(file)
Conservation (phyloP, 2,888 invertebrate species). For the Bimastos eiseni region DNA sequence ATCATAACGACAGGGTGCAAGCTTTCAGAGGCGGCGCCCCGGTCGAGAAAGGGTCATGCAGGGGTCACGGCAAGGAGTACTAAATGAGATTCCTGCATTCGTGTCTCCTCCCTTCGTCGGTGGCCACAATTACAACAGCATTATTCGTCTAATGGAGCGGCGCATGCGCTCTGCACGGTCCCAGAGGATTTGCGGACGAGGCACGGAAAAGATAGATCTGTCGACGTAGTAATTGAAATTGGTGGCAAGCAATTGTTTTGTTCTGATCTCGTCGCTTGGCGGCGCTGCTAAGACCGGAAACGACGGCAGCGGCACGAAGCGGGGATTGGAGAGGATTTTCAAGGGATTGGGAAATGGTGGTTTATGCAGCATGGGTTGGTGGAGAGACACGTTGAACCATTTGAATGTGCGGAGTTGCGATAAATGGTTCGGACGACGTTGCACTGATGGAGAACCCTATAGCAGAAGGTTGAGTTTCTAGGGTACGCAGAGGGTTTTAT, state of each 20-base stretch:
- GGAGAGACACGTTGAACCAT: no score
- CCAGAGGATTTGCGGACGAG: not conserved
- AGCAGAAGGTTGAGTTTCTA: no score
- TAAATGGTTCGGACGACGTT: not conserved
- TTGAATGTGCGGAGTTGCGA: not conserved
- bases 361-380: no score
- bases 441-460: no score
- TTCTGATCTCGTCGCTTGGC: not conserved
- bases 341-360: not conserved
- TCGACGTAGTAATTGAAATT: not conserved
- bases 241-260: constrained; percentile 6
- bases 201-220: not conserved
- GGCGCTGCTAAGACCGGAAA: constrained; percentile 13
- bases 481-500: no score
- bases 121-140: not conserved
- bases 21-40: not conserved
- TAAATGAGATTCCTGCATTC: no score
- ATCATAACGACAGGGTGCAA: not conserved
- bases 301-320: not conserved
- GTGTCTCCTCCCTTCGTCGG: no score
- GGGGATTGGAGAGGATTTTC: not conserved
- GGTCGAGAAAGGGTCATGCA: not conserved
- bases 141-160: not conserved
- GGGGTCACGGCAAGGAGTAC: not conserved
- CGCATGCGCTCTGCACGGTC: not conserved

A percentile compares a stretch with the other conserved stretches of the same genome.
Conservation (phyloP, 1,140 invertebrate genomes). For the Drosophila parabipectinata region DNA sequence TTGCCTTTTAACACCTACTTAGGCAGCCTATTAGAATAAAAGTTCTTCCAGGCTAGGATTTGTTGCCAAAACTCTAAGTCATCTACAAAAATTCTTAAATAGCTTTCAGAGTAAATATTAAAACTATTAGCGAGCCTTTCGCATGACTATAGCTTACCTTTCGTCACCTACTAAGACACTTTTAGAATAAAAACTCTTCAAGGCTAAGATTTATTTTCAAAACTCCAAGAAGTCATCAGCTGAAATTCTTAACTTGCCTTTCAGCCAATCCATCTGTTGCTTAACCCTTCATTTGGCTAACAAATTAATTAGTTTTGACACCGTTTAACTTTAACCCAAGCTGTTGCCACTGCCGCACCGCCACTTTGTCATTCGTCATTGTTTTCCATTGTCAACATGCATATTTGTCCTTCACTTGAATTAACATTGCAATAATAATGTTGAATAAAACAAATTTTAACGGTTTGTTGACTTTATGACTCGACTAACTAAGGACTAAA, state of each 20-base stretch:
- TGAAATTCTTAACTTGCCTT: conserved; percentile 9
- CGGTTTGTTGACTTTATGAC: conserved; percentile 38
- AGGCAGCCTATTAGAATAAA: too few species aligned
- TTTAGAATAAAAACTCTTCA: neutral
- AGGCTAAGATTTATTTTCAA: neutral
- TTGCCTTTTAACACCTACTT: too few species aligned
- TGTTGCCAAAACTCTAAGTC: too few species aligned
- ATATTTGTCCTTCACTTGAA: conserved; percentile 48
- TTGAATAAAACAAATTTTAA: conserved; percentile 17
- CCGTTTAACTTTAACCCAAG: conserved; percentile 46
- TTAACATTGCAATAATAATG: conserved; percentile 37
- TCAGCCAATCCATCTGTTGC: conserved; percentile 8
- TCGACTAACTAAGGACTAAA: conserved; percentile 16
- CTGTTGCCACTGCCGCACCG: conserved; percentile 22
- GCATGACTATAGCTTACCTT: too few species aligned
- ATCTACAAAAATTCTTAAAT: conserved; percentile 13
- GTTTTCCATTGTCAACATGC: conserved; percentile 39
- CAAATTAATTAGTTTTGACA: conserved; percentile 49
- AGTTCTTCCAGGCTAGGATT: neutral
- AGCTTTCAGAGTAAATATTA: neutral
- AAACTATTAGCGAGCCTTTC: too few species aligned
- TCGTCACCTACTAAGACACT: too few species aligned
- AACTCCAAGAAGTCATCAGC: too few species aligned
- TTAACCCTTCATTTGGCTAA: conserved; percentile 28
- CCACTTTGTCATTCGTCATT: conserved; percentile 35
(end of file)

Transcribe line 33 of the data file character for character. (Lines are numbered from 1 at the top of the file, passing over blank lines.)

- AGGCTAAGATTTATTTTCAA: neutral